• Awards of this nature are conferred by many countries around the world. Even countries such as the United States of America, whose Constitutions specifically bar the conferment of titles of nobility, follow the practice of regularly conferring civil awards.

In the United States, the Presidential Medal of Freedom, instituted in 1957, honours Americans and others who make exceptional contributions to national security or interest, world peace, culture and so forth.

In France, the Palmes Academiques is awarded for merit in teaching and for literature, science and other cultural activities. There are also other awards for social merit, public health, tourism, craftsmanship, postal merit, etc.

The Canadian Government established the Order of Canada in 1967 and it is awarded for a wide variety of fields including agriculture, ballet, medicine, philanthropy, etc.

The Order of Merit which is said to be the inspiration behind the National Awards, was instituted in 1902, and is awarded for outstanding service by British Scientists, writers, or other distinguished civilians.

  • The National Awards are not violative of the principles of equality as guaranteed by the provisions of the Constitution. The theory of equality does not mandate that merit should not be recognized. Article 51A of the Constitution speaks of the fundamental duties of every citizen of India.

In this context, we may refer to the various clauses of Article 51A and specifically clause (j) which exhorts every citizen “to strive towards excellence in all spheres of individual and collective activity, so that the nation constantly rises to higher levels of endeavour and achievement.”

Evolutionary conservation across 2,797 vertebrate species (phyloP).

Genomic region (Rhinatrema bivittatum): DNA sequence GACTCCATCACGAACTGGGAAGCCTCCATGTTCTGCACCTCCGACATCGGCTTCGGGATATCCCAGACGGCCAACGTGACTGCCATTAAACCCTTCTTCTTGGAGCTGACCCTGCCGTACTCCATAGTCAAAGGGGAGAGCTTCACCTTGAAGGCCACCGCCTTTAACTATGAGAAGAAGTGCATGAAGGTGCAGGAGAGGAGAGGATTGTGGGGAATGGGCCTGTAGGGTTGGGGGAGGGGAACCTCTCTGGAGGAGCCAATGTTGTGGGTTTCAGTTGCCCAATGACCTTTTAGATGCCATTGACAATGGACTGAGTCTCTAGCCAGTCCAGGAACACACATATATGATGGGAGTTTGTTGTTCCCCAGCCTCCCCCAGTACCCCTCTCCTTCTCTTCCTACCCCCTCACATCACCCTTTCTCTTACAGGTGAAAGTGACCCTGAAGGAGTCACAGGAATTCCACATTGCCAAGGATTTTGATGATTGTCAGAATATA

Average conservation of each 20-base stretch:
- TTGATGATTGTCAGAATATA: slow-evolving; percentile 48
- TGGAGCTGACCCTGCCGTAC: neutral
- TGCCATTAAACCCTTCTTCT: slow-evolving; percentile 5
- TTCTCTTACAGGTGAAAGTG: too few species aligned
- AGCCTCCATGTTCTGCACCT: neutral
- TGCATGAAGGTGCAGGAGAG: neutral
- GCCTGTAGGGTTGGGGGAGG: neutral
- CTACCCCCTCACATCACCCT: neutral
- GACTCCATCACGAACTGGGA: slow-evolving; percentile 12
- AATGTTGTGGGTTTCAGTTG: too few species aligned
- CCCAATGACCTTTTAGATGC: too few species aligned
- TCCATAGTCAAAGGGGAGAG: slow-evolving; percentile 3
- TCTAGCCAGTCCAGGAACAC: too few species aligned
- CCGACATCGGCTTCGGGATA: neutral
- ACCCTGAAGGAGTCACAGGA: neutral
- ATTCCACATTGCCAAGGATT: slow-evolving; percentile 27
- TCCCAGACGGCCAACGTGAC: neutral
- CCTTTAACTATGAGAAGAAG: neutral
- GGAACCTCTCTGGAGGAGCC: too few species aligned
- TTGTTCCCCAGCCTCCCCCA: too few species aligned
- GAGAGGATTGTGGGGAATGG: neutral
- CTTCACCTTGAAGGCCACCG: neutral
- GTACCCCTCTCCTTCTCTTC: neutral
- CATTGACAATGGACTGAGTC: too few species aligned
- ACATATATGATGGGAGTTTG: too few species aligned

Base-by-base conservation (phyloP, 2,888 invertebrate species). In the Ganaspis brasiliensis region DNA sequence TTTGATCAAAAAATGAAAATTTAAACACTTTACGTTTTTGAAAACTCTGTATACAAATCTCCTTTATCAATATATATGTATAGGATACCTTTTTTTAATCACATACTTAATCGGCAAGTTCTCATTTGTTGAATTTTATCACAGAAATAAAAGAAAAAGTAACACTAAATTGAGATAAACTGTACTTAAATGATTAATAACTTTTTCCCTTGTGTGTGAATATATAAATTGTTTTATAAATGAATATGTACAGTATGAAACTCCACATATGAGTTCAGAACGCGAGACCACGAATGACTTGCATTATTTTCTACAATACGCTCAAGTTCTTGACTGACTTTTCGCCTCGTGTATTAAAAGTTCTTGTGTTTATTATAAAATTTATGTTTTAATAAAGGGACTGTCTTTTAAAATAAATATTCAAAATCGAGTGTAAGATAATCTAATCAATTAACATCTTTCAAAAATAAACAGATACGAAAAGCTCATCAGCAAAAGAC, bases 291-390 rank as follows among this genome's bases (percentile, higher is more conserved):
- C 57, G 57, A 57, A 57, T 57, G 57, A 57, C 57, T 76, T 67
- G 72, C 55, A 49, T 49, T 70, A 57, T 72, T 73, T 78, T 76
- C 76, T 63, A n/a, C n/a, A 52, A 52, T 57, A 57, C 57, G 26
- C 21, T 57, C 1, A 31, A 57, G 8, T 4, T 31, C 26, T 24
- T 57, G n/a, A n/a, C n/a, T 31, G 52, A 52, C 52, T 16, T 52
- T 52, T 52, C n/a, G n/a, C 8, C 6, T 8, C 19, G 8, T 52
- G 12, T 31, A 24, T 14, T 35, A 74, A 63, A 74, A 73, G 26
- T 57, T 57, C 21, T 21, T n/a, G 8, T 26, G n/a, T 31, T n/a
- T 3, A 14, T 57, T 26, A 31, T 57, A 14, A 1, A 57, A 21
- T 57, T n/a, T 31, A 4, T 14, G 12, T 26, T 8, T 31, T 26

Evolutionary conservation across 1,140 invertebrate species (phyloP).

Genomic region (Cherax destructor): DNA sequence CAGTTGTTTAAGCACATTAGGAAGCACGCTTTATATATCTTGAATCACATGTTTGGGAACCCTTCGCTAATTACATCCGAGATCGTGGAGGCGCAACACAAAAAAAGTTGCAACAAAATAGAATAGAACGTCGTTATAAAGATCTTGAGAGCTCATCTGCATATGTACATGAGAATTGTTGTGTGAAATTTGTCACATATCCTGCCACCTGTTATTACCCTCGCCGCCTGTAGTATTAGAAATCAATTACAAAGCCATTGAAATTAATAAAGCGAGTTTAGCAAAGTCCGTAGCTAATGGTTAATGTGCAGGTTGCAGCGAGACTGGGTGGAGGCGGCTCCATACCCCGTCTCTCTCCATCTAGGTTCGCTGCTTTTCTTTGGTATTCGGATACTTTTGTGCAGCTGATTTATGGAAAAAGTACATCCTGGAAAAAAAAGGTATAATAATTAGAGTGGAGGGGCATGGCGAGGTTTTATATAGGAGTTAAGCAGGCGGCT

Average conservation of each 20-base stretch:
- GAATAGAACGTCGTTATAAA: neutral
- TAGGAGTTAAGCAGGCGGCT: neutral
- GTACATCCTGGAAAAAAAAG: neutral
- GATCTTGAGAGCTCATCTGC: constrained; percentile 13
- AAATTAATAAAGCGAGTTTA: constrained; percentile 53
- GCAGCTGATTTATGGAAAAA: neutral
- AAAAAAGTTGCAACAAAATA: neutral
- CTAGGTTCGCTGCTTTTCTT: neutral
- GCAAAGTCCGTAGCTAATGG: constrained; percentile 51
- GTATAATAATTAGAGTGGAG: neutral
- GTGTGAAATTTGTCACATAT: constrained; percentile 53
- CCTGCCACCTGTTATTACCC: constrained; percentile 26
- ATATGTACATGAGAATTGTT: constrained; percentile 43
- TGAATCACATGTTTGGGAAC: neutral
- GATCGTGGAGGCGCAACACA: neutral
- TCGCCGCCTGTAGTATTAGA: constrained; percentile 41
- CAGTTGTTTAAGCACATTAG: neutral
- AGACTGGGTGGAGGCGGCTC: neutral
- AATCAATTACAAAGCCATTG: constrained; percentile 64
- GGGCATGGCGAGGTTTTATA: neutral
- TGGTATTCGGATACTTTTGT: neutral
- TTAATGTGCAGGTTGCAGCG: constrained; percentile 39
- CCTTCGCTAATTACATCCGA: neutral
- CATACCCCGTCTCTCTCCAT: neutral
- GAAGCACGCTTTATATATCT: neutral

It is, therefore, necessary that there should be a system of awards and decorations to recognise excellence in the performance of these duties.

  • Hereditary titles of nobility conflict with the principle of equality insofar as they create a separate, identifiable class of people who are distinct from the rest of society and have access to special privileges. Titles that are not hereditary but carry suffixes or prefixes have the same effect, though the degree may be lesser. While other Constitutions also prohibit the conferment of titles of nobility, ours may perhaps be unique in requiring that awards conferred by the State are not to be used as suffixes or prefixes.
  • This difference is borne out of the peculiar problems that these titles had created in pre-independent India and the earnest desire of the framers to prevent the repetition these circumstances in Free, Independent India.
  • The National Awards do not amount to “titles” within the meaning of Article 18(1) and they should not be used as suffixes or prefixes. If this is done, the defaulter should forfeit the National Award conferred on him or her by following the procedure laid down in Regulation 10 of each of the four notifications creating these National Awards.


Balaji Raghavan v. UOI (1995)